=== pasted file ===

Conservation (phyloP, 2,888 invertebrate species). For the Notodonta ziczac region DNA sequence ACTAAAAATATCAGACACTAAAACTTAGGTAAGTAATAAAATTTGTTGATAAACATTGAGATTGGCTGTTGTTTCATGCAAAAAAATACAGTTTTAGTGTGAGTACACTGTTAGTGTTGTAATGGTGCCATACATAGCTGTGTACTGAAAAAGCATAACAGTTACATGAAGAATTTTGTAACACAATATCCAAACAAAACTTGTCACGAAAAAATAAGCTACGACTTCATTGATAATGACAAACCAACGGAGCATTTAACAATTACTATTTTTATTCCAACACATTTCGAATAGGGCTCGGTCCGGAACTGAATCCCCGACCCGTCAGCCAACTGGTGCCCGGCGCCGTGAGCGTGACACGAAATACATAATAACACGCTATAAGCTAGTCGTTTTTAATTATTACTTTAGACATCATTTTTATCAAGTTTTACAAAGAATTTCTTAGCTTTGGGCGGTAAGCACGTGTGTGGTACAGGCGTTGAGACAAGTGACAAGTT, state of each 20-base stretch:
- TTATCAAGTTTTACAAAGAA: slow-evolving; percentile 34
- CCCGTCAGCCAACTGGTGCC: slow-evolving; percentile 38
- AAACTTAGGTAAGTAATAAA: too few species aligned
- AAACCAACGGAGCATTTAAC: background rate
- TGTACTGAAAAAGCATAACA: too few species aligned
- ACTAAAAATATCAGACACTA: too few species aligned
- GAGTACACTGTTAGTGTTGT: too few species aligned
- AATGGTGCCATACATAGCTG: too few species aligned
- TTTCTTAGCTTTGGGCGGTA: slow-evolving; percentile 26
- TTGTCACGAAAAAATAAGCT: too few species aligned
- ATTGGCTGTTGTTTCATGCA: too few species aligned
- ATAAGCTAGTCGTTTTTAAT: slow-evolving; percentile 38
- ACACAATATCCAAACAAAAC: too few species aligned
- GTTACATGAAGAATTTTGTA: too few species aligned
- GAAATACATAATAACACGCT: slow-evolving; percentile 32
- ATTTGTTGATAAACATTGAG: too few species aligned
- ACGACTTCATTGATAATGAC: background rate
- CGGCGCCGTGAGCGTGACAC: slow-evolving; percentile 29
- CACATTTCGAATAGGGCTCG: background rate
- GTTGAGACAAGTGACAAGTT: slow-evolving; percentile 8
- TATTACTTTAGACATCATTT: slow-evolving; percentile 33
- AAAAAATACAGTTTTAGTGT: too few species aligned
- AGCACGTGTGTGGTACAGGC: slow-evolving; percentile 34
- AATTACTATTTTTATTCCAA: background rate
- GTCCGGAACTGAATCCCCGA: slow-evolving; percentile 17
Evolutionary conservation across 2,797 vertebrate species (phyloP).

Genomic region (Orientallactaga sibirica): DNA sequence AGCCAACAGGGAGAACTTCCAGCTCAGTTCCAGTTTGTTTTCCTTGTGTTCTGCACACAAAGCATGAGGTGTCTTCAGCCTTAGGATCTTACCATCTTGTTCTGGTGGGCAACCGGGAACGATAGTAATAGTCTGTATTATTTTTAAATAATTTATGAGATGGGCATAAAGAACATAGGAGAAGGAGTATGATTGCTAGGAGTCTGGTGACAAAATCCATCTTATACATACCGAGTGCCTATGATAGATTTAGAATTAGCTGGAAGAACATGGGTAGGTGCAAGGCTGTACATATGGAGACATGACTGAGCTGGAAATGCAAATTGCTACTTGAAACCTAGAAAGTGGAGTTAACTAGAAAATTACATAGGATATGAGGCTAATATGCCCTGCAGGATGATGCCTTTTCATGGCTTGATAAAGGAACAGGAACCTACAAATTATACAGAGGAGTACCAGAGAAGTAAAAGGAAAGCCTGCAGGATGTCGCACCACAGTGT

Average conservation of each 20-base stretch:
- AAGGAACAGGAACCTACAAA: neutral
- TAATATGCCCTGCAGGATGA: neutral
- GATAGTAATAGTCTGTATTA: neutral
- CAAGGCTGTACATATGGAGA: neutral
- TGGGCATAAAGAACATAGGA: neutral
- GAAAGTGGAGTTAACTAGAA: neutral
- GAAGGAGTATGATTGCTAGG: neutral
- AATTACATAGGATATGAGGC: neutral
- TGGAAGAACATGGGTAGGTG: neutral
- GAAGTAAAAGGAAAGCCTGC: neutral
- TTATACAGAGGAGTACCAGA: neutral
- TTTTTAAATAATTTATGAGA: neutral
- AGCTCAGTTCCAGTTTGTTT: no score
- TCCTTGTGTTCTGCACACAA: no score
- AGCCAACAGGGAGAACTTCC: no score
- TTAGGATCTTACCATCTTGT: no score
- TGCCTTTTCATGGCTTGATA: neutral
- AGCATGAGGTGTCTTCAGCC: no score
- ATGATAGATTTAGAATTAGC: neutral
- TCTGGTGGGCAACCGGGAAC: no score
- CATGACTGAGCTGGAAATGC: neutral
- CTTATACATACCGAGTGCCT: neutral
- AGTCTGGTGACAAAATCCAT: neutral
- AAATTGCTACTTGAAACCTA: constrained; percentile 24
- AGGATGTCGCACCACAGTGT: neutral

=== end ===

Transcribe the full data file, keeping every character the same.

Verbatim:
Conservation (phyloP, 2,888 invertebrate species). For the Notodonta ziczac region DNA sequence ACTAAAAATATCAGACACTAAAACTTAGGTAAGTAATAAAATTTGTTGATAAACATTGAGATTGGCTGTTGTTTCATGCAAAAAAATACAGTTTTAGTGTGAGTACACTGTTAGTGTTGTAATGGTGCCATACATAGCTGTGTACTGAAAAAGCATAACAGTTACATGAAGAATTTTGTAACACAATATCCAAACAAAACTTGTCACGAAAAAATAAGCTACGACTTCATTGATAATGACAAACCAACGGAGCATTTAACAATTACTATTTTTATTCCAACACATTTCGAATAGGGCTCGGTCCGGAACTGAATCCCCGACCCGTCAGCCAACTGGTGCCCGGCGCCGTGAGCGTGACACGAAATACATAATAACACGCTATAAGCTAGTCGTTTTTAATTATTACTTTAGACATCATTTTTATCAAGTTTTACAAAGAATTTCTTAGCTTTGGGCGGTAAGCACGTGTGTGGTACAGGCGTTGAGACAAGTGACAAGTT, state of each 20-base stretch:
- TTATCAAGTTTTACAAAGAA: slow-evolving; percentile 34
- CCCGTCAGCCAACTGGTGCC: slow-evolving; percentile 38
- AAACTTAGGTAAGTAATAAA: too few species aligned
- AAACCAACGGAGCATTTAAC: background rate
- TGTACTGAAAAAGCATAACA: too few species aligned
- ACTAAAAATATCAGACACTA: too few species aligned
- GAGTACACTGTTAGTGTTGT: too few species aligned
- AATGGTGCCATACATAGCTG: too few species aligned
- TTTCTTAGCTTTGGGCGGTA: slow-evolving; percentile 26
- TTGTCACGAAAAAATAAGCT: too few species aligned
- ATTGGCTGTTGTTTCATGCA: too few species aligned
- ATAAGCTAGTCGTTTTTAAT: slow-evolving; percentile 38
- ACACAATATCCAAACAAAAC: too few species aligned
- GTTACATGAAGAATTTTGTA: too few species aligned
- GAAATACATAATAACACGCT: slow-evolving; percentile 32
- ATTTGTTGATAAACATTGAG: too few species aligned
- ACGACTTCATTGATAATGAC: background rate
- CGGCGCCGTGAGCGTGACAC: slow-evolving; percentile 29
- CACATTTCGAATAGGGCTCG: background rate
- GTTGAGACAAGTGACAAGTT: slow-evolving; percentile 8
- TATTACTTTAGACATCATTT: slow-evolving; percentile 33
- AAAAAATACAGTTTTAGTGT: too few species aligned
- AGCACGTGTGTGGTACAGGC: slow-evolving; percentile 34
- AATTACTATTTTTATTCCAA: background rate
- GTCCGGAACTGAATCCCCGA: slow-evolving; percentile 17
Evolutionary conservation across 2,797 vertebrate species (phyloP).

Genomic region (Orientallactaga sibirica): DNA sequence AGCCAACAGGGAGAACTTCCAGCTCAGTTCCAGTTTGTTTTCCTTGTGTTCTGCACACAAAGCATGAGGTGTCTTCAGCCTTAGGATCTTACCATCTTGTTCTGGTGGGCAACCGGGAACGATAGTAATAGTCTGTATTATTTTTAAATAATTTATGAGATGGGCATAAAGAACATAGGAGAAGGAGTATGATTGCTAGGAGTCTGGTGACAAAATCCATCTTATACATACCGAGTGCCTATGATAGATTTAGAATTAGCTGGAAGAACATGGGTAGGTGCAAGGCTGTACATATGGAGACATGACTGAGCTGGAAATGCAAATTGCTACTTGAAACCTAGAAAGTGGAGTTAACTAGAAAATTACATAGGATATGAGGCTAATATGCCCTGCAGGATGATGCCTTTTCATGGCTTGATAAAGGAACAGGAACCTACAAATTATACAGAGGAGTACCAGAGAAGTAAAAGGAAAGCCTGCAGGATGTCGCACCACAGTGT

Average conservation of each 20-base stretch:
- AAGGAACAGGAACCTACAAA: neutral
- TAATATGCCCTGCAGGATGA: neutral
- GATAGTAATAGTCTGTATTA: neutral
- CAAGGCTGTACATATGGAGA: neutral
- TGGGCATAAAGAACATAGGA: neutral
- GAAAGTGGAGTTAACTAGAA: neutral
- GAAGGAGTATGATTGCTAGG: neutral
- AATTACATAGGATATGAGGC: neutral
- TGGAAGAACATGGGTAGGTG: neutral
- GAAGTAAAAGGAAAGCCTGC: neutral
- TTATACAGAGGAGTACCAGA: neutral
- TTTTTAAATAATTTATGAGA: neutral
- AGCTCAGTTCCAGTTTGTTT: no score
- TCCTTGTGTTCTGCACACAA: no score
- AGCCAACAGGGAGAACTTCC: no score
- TTAGGATCTTACCATCTTGT: no score
- TGCCTTTTCATGGCTTGATA: neutral
- AGCATGAGGTGTCTTCAGCC: no score
- ATGATAGATTTAGAATTAGC: neutral
- TCTGGTGGGCAACCGGGAAC: no score
- CATGACTGAGCTGGAAATGC: neutral
- CTTATACATACCGAGTGCCT: neutral
- AGTCTGGTGACAAAATCCAT: neutral
- AAATTGCTACTTGAAACCTA: constrained; percentile 24
- AGGATGTCGCACCACAGTGT: neutral